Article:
Carbon acquisition characteristics of six microalgal species isolated from a subtropical reservoir: potential implications for species succession

Thomas Lines, John Beardall

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10 Citations (Scopus)


CO2 levels in freshwater systems can fluctuate widely, potentially influencing photosynthetic rates and growth of phytoplankton. Given the right conditions, this can lead to bloom formation and affect water quality. This study investigated the acquisition of dissolved inorganic carbon (DIC) by six species of microalgae, a cyanobacterium Cylindrospermopsis raciborskii, the diatoms Cyclotella sp., Nitzschia sp., and the green algae Stichococcus sp., Staurastrum sp., and Monoraphidium sp., all isolated from a subtropical reservoir in Australia. Carbon acquisition characteristics, specifically the affinity for DIC, internal pH, and internal DIC concentrations were measured. Affinities for CO2 (K0.5(CO2)) ranged between 0.7 and 6 μM CO2. This was considerably lower than air-equilibrated surface water CO2 concentrations, and below reported affinities for CO2 of RuBisCO suggesting operation of active carbon dioxide concentrating mechanisms (CCMs) in all species. Internal pH was lowest for Cyclotella sp. at 7.19, and highest for Staurastrum sp., at 7.71. At 180 μM external DIC, ratios of internal:external CO2 ranged from 2.5 for Nitzschia sp. to 14 in C. raciborskii. Internal HCO3 concentration showed a linear relationship with surface area to biovolume ratio (SA:Vol). We hypothesized that species with a higher SA:Vol suffer more from diffusive escape of CO2, thus storage of DIC as bicarbonate is favored in these strains. For C. raciborskii, under stratified summer conditions, its strong CCM, and resilient photosynthetic characteristics may contribute to its bloom forming capacity.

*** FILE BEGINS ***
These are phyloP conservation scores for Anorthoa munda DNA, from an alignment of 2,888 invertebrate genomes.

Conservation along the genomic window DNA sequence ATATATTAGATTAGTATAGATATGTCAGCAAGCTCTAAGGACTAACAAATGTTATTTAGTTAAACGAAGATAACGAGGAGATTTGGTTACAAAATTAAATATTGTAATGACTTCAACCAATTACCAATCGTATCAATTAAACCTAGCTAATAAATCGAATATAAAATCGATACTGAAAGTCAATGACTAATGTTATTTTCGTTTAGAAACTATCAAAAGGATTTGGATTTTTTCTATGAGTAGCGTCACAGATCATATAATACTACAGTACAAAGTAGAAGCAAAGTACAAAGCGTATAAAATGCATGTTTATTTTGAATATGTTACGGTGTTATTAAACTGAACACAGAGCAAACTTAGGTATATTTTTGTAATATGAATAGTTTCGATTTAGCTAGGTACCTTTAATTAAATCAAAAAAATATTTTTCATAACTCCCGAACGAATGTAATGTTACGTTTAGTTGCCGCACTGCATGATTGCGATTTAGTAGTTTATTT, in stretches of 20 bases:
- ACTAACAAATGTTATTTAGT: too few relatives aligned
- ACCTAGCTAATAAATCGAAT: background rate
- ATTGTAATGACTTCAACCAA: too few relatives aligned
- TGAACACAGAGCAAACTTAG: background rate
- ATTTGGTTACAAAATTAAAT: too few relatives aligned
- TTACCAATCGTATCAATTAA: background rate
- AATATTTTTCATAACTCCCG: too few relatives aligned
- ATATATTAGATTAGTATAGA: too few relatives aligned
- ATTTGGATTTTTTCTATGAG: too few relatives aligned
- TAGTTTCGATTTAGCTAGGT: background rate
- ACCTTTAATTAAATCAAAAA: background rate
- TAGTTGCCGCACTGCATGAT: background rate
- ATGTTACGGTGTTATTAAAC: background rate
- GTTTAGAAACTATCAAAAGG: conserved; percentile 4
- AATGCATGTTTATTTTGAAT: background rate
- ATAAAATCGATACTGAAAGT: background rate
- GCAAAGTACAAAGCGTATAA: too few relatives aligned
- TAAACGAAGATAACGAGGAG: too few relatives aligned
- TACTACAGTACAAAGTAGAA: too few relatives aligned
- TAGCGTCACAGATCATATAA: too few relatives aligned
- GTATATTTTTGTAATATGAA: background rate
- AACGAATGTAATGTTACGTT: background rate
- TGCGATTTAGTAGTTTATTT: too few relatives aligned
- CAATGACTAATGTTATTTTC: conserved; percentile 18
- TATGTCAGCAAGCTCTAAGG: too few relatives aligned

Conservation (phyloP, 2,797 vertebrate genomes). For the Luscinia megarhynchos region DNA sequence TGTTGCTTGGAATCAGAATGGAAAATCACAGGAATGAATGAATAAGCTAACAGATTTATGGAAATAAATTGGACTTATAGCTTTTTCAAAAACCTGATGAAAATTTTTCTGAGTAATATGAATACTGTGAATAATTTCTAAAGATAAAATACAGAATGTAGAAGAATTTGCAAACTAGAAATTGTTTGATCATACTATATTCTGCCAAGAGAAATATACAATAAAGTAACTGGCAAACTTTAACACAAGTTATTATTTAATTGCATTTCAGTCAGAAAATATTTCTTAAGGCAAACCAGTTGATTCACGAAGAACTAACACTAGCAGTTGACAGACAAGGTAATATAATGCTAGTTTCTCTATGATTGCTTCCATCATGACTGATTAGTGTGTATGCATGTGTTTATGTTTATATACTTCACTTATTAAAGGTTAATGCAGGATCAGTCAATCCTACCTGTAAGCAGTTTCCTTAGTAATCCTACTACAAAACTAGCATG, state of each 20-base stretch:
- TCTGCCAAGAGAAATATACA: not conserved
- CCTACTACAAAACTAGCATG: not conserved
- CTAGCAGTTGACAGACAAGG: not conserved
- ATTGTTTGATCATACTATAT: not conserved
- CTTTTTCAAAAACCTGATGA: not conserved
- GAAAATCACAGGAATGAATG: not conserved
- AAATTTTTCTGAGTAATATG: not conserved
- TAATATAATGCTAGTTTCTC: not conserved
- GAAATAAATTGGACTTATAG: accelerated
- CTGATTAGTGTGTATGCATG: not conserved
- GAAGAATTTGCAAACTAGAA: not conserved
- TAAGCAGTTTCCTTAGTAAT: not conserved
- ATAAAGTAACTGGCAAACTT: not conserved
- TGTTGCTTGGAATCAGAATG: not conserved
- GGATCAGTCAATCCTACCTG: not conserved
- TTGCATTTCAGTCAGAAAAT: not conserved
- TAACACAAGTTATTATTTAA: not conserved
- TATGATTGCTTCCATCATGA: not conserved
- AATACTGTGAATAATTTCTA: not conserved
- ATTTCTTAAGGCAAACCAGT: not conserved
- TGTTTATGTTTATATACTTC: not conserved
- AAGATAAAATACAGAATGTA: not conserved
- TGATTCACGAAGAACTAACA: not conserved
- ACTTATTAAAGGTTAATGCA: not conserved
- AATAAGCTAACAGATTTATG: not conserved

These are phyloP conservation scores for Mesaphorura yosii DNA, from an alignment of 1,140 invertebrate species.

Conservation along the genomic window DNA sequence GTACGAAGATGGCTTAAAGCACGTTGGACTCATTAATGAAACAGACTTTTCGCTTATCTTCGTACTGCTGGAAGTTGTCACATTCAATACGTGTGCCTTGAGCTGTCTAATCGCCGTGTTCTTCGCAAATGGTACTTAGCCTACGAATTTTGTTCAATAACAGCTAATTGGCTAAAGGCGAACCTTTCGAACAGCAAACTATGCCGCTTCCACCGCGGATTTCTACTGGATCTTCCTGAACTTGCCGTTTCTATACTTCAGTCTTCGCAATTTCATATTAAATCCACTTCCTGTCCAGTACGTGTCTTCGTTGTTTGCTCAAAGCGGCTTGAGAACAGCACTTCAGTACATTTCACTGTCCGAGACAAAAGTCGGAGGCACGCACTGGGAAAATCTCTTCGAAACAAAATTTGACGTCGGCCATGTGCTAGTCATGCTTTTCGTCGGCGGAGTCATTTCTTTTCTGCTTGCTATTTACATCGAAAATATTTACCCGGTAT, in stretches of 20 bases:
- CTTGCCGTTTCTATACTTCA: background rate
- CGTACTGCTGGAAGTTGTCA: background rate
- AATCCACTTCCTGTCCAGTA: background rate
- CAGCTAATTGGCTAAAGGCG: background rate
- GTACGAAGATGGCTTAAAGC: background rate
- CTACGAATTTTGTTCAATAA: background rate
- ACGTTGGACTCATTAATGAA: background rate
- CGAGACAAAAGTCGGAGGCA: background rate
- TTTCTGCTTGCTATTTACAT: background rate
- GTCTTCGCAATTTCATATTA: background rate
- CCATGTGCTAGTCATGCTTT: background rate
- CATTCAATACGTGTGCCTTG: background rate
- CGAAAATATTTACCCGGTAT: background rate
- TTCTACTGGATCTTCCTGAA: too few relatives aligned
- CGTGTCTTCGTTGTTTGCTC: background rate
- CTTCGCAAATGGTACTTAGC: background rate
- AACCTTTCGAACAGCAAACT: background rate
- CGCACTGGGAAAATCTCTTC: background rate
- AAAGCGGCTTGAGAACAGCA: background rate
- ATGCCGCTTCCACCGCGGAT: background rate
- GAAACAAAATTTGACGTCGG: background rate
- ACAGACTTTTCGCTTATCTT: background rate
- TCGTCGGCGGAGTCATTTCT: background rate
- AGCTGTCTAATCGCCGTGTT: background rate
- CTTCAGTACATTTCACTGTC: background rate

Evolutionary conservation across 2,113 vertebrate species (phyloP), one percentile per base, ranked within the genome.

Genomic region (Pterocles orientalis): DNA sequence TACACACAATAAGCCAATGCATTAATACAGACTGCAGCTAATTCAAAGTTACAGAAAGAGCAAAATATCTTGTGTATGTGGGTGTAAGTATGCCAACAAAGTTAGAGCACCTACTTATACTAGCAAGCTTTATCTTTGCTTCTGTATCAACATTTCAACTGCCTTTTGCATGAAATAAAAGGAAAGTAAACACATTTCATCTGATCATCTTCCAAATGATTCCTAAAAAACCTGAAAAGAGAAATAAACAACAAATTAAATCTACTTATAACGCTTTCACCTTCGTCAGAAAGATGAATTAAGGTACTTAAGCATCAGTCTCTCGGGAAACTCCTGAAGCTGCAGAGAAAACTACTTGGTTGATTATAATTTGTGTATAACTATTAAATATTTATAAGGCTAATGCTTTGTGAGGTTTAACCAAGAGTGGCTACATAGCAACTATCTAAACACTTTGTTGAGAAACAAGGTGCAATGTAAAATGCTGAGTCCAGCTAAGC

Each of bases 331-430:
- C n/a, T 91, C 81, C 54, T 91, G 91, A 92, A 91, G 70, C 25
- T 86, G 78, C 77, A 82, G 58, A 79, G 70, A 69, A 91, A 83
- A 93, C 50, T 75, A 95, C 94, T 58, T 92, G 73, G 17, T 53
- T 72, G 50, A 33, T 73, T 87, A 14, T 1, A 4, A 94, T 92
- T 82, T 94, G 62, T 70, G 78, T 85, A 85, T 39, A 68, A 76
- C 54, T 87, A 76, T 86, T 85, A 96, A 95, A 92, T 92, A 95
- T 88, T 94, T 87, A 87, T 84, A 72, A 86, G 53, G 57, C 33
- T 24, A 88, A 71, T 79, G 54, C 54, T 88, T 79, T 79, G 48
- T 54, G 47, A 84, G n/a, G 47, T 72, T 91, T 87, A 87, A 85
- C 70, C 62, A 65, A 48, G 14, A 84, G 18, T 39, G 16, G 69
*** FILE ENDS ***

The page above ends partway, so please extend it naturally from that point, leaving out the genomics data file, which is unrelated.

Original languageEnglish
Pages (from-to)599-607
Number of pages9
JournalJournal of Phycology
Issue number5
Publication statusPublished - 1 Oct 2018


  • carbon acquisition
  • carbon dioxide-concentrating mechanism
  • competitive dominance
  • freshwater
  • internal inorganic carbon pool

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